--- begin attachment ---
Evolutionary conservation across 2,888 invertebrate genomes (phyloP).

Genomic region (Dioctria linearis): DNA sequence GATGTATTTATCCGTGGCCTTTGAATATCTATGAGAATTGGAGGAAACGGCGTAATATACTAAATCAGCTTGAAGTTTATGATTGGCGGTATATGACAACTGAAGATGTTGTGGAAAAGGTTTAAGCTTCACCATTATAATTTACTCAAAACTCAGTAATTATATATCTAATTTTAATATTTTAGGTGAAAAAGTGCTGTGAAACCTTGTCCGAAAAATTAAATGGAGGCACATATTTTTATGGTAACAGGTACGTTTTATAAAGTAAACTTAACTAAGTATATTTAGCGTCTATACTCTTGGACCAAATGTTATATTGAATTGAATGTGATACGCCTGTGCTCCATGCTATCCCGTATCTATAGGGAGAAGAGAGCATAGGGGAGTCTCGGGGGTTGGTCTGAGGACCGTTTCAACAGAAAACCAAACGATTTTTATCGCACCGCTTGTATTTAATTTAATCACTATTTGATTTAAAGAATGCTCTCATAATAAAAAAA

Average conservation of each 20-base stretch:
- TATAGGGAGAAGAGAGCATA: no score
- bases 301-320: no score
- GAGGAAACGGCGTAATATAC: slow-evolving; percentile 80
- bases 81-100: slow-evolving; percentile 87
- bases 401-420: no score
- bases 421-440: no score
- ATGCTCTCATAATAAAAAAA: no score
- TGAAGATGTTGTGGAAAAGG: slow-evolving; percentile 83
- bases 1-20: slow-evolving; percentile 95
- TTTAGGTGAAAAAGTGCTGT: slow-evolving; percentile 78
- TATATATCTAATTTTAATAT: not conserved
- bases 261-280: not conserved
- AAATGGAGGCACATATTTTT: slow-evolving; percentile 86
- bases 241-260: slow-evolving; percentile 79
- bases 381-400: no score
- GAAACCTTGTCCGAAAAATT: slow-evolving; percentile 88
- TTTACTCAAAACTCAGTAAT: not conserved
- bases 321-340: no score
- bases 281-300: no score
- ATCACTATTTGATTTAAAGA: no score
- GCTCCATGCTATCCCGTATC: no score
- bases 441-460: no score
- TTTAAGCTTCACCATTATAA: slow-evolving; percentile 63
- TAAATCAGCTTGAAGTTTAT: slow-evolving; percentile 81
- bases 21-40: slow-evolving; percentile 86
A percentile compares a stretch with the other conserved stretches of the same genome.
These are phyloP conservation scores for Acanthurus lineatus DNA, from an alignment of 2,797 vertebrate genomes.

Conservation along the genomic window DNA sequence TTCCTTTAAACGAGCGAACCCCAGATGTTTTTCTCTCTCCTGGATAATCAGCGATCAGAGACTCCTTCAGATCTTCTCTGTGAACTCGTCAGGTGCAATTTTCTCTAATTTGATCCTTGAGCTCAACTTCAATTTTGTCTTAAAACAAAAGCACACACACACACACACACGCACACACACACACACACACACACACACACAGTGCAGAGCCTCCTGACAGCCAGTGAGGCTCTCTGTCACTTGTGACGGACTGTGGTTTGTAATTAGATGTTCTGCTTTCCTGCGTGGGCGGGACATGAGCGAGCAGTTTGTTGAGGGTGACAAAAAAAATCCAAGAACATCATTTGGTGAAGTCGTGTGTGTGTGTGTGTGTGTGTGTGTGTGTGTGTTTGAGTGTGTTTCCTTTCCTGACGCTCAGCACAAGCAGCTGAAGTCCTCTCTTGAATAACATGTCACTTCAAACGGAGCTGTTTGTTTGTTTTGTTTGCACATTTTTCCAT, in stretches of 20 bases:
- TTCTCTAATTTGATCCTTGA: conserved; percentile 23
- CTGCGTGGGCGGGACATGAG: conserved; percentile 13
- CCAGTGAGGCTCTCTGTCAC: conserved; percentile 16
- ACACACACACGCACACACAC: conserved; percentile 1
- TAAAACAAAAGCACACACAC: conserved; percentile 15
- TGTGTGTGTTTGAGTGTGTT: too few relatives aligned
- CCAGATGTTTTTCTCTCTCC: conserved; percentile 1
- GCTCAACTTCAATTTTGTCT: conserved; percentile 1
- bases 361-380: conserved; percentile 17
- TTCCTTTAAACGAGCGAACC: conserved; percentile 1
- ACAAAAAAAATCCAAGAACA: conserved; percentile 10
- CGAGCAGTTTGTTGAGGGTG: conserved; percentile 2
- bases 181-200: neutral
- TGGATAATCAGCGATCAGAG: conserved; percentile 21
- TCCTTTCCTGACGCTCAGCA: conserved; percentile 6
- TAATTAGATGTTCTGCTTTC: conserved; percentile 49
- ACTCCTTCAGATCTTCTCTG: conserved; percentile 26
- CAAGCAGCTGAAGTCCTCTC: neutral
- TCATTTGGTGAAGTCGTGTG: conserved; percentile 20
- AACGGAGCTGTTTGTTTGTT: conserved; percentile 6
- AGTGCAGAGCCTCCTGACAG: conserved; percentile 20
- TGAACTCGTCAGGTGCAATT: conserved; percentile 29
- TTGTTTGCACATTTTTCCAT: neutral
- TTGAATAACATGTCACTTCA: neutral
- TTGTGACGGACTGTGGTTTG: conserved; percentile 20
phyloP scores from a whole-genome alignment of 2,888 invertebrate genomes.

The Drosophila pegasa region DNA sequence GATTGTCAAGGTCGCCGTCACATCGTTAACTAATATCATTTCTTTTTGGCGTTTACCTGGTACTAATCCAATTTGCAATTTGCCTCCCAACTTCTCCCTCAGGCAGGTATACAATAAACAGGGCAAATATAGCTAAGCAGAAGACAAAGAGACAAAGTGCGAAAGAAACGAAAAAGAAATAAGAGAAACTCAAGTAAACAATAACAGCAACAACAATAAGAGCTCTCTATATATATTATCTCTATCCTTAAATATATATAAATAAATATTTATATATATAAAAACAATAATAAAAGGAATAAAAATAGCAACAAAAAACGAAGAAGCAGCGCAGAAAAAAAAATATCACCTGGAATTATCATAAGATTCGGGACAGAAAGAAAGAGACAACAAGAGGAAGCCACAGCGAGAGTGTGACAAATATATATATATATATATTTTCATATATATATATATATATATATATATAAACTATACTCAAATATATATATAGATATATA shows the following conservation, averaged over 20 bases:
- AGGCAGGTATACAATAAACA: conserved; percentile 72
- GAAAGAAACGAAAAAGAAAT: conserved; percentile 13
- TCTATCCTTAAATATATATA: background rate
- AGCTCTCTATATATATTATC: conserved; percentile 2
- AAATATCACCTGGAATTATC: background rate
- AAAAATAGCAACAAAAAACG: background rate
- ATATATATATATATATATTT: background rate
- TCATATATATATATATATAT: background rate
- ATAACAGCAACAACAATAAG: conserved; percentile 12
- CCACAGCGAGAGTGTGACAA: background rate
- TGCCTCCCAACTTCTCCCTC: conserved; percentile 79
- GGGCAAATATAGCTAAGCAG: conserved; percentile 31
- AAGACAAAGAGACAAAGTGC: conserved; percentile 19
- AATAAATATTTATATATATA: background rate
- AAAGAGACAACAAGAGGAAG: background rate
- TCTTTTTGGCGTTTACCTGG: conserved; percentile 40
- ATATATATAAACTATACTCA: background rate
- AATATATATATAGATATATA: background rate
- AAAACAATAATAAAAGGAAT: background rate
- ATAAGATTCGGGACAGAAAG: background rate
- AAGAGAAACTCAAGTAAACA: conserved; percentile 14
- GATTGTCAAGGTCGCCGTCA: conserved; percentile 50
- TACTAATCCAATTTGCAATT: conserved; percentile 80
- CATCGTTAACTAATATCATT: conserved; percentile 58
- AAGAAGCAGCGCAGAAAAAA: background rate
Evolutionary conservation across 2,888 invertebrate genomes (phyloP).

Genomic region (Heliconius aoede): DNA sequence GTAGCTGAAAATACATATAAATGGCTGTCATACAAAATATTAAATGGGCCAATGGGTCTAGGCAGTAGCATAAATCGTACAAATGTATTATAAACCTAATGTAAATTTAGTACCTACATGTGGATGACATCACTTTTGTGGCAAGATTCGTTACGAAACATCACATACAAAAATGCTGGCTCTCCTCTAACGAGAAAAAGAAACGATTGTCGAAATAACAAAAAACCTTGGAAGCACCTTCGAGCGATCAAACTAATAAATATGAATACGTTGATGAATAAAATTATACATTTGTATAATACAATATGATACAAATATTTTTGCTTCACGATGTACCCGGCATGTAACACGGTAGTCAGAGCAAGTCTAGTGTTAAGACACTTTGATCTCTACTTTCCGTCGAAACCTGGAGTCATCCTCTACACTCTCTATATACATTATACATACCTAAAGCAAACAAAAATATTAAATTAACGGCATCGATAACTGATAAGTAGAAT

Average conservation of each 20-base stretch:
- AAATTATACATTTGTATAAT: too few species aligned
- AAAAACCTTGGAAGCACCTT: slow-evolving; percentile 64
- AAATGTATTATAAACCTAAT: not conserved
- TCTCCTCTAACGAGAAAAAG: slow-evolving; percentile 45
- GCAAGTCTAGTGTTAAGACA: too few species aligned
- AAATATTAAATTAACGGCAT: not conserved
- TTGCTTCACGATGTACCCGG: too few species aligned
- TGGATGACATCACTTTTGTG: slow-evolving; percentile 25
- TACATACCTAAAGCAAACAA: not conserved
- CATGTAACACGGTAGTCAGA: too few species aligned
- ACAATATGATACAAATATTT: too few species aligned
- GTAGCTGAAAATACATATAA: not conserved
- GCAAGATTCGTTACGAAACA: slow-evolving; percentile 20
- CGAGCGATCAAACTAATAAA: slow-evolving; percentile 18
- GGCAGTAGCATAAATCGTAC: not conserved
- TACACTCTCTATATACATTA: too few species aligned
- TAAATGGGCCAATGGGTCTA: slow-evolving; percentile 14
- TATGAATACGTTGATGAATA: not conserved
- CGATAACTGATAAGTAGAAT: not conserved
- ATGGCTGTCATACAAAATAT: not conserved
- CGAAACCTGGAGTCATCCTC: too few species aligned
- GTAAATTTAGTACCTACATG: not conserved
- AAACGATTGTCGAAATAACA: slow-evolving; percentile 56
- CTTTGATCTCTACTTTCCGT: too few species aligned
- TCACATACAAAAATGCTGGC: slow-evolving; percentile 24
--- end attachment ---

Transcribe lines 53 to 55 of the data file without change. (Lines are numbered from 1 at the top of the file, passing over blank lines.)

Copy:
- TGAACTCGTCAGGTGCAATT: conserved; percentile 29
- TTGTTTGCACATTTTTCCAT: neutral
- TTGAATAACATGTCACTTCA: neutral